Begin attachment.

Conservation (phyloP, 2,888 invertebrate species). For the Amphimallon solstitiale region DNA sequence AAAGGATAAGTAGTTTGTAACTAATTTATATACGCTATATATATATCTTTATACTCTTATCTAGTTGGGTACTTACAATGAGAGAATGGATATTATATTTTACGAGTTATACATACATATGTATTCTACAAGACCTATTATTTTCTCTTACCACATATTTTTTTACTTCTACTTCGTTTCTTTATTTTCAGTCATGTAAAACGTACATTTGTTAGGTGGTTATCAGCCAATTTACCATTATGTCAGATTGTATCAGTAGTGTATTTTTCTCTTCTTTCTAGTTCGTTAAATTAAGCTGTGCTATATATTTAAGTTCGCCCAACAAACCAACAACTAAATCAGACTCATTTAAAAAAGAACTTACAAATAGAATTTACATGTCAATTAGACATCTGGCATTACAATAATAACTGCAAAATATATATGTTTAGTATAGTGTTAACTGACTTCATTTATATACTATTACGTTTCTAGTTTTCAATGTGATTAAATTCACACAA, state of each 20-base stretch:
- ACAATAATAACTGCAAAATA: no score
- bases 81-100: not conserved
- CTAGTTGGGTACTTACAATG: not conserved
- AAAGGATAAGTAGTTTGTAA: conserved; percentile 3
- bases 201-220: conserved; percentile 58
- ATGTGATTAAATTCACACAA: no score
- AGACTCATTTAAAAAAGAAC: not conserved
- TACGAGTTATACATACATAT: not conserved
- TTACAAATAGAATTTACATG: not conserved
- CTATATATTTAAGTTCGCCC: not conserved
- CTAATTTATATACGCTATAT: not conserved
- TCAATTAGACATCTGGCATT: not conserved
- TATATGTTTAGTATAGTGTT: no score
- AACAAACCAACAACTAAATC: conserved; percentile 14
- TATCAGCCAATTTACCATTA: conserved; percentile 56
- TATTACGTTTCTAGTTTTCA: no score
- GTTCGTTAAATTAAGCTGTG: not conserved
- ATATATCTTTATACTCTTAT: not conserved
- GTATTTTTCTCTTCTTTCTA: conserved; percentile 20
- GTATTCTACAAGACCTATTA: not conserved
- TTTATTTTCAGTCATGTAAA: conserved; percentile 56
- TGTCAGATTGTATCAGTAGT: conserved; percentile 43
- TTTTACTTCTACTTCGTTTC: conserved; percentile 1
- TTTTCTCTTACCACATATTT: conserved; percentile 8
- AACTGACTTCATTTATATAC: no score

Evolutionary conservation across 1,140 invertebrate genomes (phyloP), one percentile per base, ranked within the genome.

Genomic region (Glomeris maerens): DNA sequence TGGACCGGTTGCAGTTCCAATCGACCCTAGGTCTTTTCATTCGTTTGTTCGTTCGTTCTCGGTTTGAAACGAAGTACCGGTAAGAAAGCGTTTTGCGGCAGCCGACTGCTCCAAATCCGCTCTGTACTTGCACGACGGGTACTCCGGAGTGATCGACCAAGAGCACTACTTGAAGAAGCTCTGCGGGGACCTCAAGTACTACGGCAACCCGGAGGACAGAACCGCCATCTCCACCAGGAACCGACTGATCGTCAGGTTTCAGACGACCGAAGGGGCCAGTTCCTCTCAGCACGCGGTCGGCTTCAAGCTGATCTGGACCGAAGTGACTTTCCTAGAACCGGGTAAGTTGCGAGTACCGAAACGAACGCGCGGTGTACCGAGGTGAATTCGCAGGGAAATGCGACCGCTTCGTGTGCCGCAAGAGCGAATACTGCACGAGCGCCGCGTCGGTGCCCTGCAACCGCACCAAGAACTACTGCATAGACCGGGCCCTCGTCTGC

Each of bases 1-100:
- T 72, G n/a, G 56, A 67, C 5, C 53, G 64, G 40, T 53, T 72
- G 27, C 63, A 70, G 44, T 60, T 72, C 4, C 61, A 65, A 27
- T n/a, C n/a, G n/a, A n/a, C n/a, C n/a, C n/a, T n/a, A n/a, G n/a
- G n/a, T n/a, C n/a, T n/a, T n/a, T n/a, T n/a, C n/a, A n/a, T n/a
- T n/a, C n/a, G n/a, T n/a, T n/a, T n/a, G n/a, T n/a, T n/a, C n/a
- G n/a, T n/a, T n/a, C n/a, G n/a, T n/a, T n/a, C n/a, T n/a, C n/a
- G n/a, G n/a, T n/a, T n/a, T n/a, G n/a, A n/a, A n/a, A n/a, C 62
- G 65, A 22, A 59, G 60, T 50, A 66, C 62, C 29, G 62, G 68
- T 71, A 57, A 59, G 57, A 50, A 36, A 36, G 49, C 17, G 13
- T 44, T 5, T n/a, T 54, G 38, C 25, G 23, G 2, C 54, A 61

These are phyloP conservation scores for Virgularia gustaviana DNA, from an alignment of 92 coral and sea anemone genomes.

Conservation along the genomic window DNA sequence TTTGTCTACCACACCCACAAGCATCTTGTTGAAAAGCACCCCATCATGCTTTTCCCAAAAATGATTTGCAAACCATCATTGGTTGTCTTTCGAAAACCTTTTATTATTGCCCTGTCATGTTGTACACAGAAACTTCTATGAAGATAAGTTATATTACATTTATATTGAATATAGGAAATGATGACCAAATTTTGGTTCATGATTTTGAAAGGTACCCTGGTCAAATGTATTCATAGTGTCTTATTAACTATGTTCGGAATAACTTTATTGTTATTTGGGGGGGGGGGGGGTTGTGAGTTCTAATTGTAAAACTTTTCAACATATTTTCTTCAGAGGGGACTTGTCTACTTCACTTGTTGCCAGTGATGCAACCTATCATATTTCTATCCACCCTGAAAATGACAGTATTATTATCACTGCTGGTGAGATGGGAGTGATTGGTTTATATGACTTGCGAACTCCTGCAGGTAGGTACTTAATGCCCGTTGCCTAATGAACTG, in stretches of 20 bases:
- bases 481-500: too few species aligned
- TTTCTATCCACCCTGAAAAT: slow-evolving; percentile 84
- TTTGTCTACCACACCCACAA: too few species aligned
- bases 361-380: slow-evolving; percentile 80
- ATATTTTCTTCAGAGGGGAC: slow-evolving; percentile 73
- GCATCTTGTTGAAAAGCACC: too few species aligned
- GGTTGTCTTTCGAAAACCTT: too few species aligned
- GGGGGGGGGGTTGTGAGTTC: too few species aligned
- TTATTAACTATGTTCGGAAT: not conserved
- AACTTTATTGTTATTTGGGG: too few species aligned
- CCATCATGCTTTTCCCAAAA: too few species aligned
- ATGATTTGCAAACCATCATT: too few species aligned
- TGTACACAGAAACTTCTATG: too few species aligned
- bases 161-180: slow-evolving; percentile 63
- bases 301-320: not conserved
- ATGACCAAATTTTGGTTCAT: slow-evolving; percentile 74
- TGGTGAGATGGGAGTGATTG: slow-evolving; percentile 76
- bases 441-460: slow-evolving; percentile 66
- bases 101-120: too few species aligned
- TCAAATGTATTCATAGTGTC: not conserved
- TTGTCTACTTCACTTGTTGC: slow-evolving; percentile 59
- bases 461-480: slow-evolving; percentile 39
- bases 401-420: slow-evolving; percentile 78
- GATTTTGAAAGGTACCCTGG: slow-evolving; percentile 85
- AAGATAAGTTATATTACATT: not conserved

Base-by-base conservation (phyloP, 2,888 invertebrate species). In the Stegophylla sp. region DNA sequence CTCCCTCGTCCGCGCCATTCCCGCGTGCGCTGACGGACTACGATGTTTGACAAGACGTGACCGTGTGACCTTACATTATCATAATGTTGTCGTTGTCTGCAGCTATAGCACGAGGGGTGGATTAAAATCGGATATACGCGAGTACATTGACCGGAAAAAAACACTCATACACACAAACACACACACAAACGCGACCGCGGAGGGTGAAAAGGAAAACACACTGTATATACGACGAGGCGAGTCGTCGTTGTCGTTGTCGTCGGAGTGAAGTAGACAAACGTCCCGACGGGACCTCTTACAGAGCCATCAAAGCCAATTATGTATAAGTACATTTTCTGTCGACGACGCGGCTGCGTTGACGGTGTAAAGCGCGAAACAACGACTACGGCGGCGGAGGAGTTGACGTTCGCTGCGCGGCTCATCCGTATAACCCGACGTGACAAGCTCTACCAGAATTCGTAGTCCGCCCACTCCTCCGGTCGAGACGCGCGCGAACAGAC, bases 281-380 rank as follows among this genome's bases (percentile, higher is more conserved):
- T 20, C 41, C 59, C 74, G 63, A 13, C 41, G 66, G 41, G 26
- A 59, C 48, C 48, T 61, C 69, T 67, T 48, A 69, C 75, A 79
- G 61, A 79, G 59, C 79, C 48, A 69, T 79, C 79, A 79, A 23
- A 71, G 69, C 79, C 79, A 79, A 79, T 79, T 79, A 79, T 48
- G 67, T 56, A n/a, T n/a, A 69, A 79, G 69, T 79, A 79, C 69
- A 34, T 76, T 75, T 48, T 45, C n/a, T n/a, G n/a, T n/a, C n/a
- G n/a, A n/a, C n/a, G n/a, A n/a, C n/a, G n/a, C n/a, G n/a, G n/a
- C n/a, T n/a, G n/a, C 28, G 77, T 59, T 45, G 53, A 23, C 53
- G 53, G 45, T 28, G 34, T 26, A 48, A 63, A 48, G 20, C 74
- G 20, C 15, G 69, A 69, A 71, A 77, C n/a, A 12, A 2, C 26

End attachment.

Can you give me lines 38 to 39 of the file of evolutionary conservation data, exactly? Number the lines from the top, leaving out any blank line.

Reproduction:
- T 71, A 57, A 59, G 57, A 50, A 36, A 36, G 49, C 17, G 13
- T 44, T 5, T n/a, T 54, G 38, C 25, G 23, G 2, C 54, A 61